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China in Focus: More proactive policy support

27 Oct 2023

Key Takeaways

  • China’s economic recovery accelerated in Q3, as the consumption-led recovery continued to broaden out
  • Meanwhile, the central government has approved budget changes to provide more fiscal stimulus to support growth

China data review (Sep 2023) [@source-wind-hsbc]

  • Q3 GDP rose 1.3% q-o-q or 4.9% y-o-y, putting the recovery on track to meet the government’s target of ‘around 5% growth’ for 2023. The pick-up is on the back of a broader consumption recovery, aided by policy support, which has led to positive spill-overs for the manufacturing sector. However, the property sector remains under pressure, while external demand is still weak. Therefore, even as the outlook is improving, fiscal and monetary policy may stay supportive.
  • Consumption remained the bright spot for the economy, as retail sales climbed to 5.5% y-o-y in September, up from 4.6% in August. Services consumption remains the key driver for the recovery as services-related retail sales rose by 18.9% y-o-y in the first three quarters of this year. However, we are also seeing signs of consumption strength expanding beyond just services, helped in part by targeted policies to boost durable goods sales, such as cars.
  • Manufacturing activity improved further in September on the back of stronger domestic demand. Even with a higher base and exports remaining firmly in decline, industrial production stayed steady at 4.5% y-o-y. The key drivers stemmed from strong manufacturing activity in more advanced technology areas, such as electrical machinery (11.5% y-o-y) and automobile production (9%), as well as a pick-up in energy production (4.6%).
  • The overall inflation picture remains soft in China as the pace of the recovery remains relatively gradual. China’s headline CPI edged down to 0% y-o-y (from 0.1% in August) as lower food prices outweighed higher oil prices. Core CPI remained unchanged at 0.8% y-o-y as domestic consumption continued to expand, while a pick-up in global oil and commodity prices and domestic construction activity have helped to ease PPI deflation to 2.5%.
  • China trade flows remained firmly in contraction in September. Exports declined 6.2% y-o-y, owing to broad-based weakness across regions and products as global growth continues to face pressure from tighter monetary, while global goods demand remains weak relative to services. Imports also fell 6.2% y-o-y, weighed down by the ongoing weakness in global demand, but there are signs of improvement on the back of the domestic demand recovery.

More proactive policy support

China is stepping up its fiscal support

The National People’s Congress (NPC) Standing Committee voted to make changes to the central government budget for 2023, allowing for the additional issuance of RMB1trn sovereign bonds to support growth (CCTV and Bloomberg, 24 October).

The proceeds will be directed to local governments, mainly for infrastructure projects, such as post-disaster recovery and reconstruction, and flood control. The committee also voted to approve the front-loading of local government debt from next year’s quota, which should help to address funding shortfalls towards the end of the year and allow for better planning of infrastructure projects in the coming year.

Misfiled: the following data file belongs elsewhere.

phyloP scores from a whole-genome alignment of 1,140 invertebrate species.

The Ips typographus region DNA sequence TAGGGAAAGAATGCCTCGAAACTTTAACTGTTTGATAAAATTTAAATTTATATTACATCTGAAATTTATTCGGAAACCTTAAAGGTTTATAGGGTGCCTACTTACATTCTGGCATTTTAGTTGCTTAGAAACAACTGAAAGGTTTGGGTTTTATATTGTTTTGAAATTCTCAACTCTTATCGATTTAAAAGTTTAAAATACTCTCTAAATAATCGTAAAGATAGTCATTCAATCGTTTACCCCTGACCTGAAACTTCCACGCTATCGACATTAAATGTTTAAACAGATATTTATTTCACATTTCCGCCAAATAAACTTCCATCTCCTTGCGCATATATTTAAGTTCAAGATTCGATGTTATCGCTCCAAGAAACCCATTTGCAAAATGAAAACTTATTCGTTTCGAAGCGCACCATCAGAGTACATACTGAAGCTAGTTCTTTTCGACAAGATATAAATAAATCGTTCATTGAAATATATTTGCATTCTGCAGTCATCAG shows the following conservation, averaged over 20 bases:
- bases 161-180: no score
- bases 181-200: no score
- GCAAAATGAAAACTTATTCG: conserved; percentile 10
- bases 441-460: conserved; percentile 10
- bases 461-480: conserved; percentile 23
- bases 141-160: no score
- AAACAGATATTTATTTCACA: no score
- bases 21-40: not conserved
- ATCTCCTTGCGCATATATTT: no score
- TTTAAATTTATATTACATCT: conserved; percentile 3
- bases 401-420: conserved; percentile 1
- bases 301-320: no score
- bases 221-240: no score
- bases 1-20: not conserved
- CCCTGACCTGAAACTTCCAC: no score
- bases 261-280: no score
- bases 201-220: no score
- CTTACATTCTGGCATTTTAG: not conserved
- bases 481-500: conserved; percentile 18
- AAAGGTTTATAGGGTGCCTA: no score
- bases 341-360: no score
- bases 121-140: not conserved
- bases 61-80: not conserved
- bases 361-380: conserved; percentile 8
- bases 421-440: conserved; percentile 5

This year’s budget deficit may rise to 3.8%

Overall, the additional RMB1trn sovereign bond issuance will raise this year’s budget deficit to 3.8% (from 3.0%), and our calculation implies there will be at least an additional RMB2trn in government bond issuance in Q4, if all approved quotas are issued. An increase in the bond supply will inevitably add pressure to liquidity towards the end of the year, which may raise the chance of another reserve requirement ratio (RRR) cut in the coming months.

Easing the debt burden

Action is being taken on local government debt

Progress is also being made on the local government debt resolution front (see Chart 1). As of 23 October, 22 provinces and cities have issued or plan to issue special refinancing bonds totalling cRMB1trn to repay existing debt (The Paper, 23 October). There have also been changes to allow for more flexible arrangements to support local government debt extensions, with more support coming from state-owned banks. We think a combination of financing solutions to meet liquidity needs, as well as a structural solution are needed. More details will likely be announced at upcoming policy events, such as the Third Plenum and the National Financial Work Conference (dates have not yet been officially released).

Source: BIS, Wind, HSBC estimates

Monetary policy still supportive

Monetary policy supporting growth and confidence

Meanwhile, China’s monetary policy stance remains unchanged and still accommodative.Indeed, on 21 October, Pan Gongsheng, Governor of the People’s Bank of China (PBoC),continued to emphasise that macroeconomic policies should be accurately and effectively implemented, financial supervision should be strengthened, and efforts should be made to expand domestic demand, boost confidence, and prevent risks (, 21 October).

Source: Refinitiv Eikon
*Past performance is not an indication of future returns. Source: Refinitiv Eikon. As of 24 October 2023 market close.
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1. This report is dated as at  26 October 2023.

2. All market data included in this report are dated as at close 24 October 2023, unless a different date and/or a specific time of day is indicated in the report. 

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